How ‘Too Big to Jail’ Will Haunt the 2016 Election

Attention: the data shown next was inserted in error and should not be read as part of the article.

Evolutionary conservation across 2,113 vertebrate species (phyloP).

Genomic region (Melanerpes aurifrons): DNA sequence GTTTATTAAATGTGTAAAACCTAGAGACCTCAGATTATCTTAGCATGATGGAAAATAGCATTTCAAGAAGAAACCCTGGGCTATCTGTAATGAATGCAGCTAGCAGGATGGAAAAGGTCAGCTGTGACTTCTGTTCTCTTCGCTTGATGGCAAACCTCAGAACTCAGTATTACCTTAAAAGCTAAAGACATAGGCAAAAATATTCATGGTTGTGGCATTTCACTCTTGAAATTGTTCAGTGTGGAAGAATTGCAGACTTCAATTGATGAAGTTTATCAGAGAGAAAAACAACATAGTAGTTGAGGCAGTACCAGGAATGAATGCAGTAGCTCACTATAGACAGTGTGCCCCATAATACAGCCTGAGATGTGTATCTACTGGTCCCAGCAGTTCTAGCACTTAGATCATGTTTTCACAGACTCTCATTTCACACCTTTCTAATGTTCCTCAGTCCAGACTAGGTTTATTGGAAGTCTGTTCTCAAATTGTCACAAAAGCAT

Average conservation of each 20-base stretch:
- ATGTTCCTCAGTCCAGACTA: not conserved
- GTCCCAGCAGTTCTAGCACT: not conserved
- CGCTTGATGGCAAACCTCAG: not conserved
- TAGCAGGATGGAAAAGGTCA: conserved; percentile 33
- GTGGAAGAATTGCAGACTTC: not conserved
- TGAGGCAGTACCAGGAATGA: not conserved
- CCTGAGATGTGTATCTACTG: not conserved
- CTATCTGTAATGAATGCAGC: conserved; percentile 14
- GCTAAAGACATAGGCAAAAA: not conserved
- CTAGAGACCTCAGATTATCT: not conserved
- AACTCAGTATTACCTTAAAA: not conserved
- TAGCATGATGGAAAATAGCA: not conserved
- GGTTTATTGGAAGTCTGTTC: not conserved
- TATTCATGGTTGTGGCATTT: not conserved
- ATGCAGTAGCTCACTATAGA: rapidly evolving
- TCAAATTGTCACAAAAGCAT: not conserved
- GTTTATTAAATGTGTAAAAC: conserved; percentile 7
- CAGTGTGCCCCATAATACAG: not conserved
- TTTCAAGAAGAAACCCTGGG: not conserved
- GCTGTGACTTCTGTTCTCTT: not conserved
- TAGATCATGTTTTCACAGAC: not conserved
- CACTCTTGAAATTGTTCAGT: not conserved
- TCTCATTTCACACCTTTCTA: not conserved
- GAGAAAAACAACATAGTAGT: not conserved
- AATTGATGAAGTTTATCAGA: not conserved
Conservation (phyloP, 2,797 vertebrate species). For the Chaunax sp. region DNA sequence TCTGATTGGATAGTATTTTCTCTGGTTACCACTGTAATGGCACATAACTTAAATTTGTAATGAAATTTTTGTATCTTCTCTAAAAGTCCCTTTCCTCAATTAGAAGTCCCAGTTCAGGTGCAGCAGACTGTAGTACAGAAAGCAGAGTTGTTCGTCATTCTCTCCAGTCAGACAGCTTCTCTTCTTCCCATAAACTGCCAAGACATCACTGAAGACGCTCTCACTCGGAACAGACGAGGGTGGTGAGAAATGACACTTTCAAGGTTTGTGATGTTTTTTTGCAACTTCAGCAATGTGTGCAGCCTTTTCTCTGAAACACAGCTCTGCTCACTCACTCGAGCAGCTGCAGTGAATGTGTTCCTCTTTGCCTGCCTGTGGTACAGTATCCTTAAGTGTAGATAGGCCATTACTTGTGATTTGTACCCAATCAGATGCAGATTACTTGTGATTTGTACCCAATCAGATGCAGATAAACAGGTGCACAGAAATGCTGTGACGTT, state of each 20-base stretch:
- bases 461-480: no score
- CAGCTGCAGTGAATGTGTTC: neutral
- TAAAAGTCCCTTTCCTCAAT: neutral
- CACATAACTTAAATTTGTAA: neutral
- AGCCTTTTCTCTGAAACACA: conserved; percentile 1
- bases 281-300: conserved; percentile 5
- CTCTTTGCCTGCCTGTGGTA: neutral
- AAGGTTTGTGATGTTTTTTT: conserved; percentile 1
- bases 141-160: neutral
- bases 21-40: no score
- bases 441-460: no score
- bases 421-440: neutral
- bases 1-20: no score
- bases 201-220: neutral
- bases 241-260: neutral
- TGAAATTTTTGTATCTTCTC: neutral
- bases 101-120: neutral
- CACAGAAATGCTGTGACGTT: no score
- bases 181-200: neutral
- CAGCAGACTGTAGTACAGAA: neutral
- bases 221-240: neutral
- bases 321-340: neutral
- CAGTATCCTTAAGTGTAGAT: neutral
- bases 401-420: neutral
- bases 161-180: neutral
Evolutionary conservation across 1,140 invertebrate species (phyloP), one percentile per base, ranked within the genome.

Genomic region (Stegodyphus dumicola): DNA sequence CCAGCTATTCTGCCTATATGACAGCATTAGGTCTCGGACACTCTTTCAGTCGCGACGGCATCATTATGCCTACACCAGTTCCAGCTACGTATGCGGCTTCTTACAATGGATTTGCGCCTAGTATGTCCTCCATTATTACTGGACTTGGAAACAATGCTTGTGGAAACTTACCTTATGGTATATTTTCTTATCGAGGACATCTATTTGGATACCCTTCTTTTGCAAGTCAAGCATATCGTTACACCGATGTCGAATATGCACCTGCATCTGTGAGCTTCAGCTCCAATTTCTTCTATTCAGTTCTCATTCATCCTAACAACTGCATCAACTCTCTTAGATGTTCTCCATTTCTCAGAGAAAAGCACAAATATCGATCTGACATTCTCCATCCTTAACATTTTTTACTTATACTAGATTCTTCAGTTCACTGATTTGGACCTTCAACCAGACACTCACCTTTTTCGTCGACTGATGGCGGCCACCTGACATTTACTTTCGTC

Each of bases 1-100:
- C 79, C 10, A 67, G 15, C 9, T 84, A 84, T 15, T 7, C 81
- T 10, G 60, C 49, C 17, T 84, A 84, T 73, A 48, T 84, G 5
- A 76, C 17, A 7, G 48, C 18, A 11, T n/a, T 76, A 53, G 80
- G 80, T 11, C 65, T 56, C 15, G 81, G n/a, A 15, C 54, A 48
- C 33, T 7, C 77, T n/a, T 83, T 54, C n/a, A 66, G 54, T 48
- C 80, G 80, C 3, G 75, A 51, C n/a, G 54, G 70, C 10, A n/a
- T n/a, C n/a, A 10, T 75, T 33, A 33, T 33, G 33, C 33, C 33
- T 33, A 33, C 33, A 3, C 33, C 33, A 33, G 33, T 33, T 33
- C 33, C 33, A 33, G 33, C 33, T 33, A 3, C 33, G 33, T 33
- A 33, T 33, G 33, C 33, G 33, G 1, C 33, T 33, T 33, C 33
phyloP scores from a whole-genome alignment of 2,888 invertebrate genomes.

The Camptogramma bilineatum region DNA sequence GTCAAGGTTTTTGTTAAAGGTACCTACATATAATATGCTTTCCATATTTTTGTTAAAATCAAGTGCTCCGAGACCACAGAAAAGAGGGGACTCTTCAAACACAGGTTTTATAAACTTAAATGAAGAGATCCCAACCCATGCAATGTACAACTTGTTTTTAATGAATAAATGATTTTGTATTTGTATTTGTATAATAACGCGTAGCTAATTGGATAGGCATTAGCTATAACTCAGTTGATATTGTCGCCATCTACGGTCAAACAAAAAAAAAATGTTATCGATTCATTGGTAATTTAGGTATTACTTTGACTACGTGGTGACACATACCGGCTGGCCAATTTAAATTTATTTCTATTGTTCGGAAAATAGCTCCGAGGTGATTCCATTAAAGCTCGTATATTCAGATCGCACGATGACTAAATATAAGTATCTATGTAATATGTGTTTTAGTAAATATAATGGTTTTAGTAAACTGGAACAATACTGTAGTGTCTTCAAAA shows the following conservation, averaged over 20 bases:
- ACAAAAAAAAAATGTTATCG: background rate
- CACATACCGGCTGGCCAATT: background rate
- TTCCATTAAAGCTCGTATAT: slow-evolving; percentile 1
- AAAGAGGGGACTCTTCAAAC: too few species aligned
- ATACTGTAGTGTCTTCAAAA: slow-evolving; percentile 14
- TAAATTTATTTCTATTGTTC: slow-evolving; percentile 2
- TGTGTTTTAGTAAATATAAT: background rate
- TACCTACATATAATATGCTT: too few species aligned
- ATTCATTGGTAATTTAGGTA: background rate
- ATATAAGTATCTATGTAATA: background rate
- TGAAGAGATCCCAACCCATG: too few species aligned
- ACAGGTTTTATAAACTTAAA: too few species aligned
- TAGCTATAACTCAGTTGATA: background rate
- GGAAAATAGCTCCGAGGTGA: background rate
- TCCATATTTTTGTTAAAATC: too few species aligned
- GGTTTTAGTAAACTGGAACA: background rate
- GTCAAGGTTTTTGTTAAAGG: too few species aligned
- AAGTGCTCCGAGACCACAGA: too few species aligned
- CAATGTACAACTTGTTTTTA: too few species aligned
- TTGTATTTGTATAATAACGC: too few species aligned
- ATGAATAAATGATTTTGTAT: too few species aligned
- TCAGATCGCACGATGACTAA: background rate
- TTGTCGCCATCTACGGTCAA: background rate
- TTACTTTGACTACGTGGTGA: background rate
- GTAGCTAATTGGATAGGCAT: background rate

WASHINGTON — In the roughly seven years since the failure of Lehman Brothers and Bear Stearns and the near-failure of many of the largest U.S. financial institutions, it is abundantly clear that criminal or civil charges against individuals related to the 2008 meltdown are never going to come.  Former Attorney General Eric Holder said in February that, as one of his final acts as the nation’s top prosecutor, he was asking his deputies to identify any individuals who should be charged individually for actions related to the crisis within 90 days. His comments, notably, weren’t made in an announcement at all, but instead were in response to a question from the audience — almost as an afterthought. That 90-day window expired in May without any new charges being brought… Karen Shaw Petrou, managing partner of Federal Financial Analytics, said that public distrust of humiliated areas of the economy — the auto industry in the 1980s, trial lawyers in the 1990s, and so on — tends to remain intense until it is dethroned by the next scandal. When or how that may occur, and whether the distrust of the banking sector will be strong enough to affect the 2016 election cycle, is hard to predict, she said.  “These things tend to have a life of their own,” Petrou said. “It could simply be that a new scandal comes along and takes the attention off of the banking industry. These things tend to move from sector to sector, where bad boys — and they are mostly boys — tend to congregate in a rotating fashion.”